Beth, the pontoon project is a custom job, so it's not surprising that the partners didn't mention specific cost details. Since, as we stated, the composite practically eliminates maintenance and doubles the design life, I suspect the overall cost of ownership is lower.
I think this is a bad use of composite. I have not run the numbers yet. But I live in Florida. Lots of storms right? Guess what? There are floating docks here in Florida from the 70's and they were cheaply made with yours truly "Concrete". They are big, chunky, heavy, durable, and cheap. If they break they sink. Keep in mind floating things in a hurricane can be problematic considering they can be picked up and flung at something so a good bit of mass is always a plus. Yes concrete blocks underwater could become potential debris for structures downstream too it's hard to gauge what's best. However it is know that cheap always beats good looking. I will have to go with concrete on this one... At least until data point the other direction.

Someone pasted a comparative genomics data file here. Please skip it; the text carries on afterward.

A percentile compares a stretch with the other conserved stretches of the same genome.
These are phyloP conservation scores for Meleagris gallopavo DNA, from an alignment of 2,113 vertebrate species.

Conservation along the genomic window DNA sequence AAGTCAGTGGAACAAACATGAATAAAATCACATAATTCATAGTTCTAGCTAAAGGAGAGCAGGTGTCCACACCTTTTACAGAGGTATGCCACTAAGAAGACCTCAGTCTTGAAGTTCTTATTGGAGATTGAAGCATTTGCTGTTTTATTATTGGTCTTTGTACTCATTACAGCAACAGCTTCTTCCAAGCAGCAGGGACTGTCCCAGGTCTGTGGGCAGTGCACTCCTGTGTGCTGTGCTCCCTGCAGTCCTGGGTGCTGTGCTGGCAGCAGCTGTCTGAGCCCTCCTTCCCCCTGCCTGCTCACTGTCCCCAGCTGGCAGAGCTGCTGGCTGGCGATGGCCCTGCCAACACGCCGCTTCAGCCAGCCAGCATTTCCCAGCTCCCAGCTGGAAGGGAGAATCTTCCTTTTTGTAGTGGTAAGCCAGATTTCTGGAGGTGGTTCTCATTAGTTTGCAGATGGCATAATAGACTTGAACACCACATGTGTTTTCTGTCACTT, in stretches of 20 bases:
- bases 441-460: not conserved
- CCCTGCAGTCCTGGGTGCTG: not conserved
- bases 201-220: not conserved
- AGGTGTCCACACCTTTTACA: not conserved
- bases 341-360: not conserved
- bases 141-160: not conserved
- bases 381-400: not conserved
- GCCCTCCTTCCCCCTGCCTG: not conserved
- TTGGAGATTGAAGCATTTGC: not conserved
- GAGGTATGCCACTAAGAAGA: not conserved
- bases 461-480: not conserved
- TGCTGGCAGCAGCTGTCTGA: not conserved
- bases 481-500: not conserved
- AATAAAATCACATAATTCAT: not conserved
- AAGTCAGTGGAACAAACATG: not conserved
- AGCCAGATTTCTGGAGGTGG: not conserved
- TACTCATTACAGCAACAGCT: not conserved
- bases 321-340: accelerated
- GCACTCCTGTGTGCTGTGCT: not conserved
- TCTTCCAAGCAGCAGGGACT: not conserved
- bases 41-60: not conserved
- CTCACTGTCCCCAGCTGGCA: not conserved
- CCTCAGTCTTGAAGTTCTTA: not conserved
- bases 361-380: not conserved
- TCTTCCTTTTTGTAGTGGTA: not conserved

Ann, this is yet another interesting use of composites. I wonder, though about the environmental impact. In discussing the ballast, the EFC, it seems that the builders were paying attention to the environmental impact of their structure. That is good. The EFC uses byproduct of other industrial processes, thus extending the use of the raw materials. I have seen the amount of fly-ash produced by a small coal fired plant. Usually it is burried in the coal mine. Now, I expect that this structure will have a lower life cycle cost becuase of the lower maintenance. As Beth asked, what about the initial cost (is it comparable)? The other environmental question is, what happens to the structure when it is finally retired. Can the materials be recycled? One thing about steel is that it can, indefinately. Once refined, it is indistinguishable from the original (think steel mini-mills). Composites, on the other hand, can generally only be recycled into lower level forms. That is my assumption. Do you have any information on that aspect?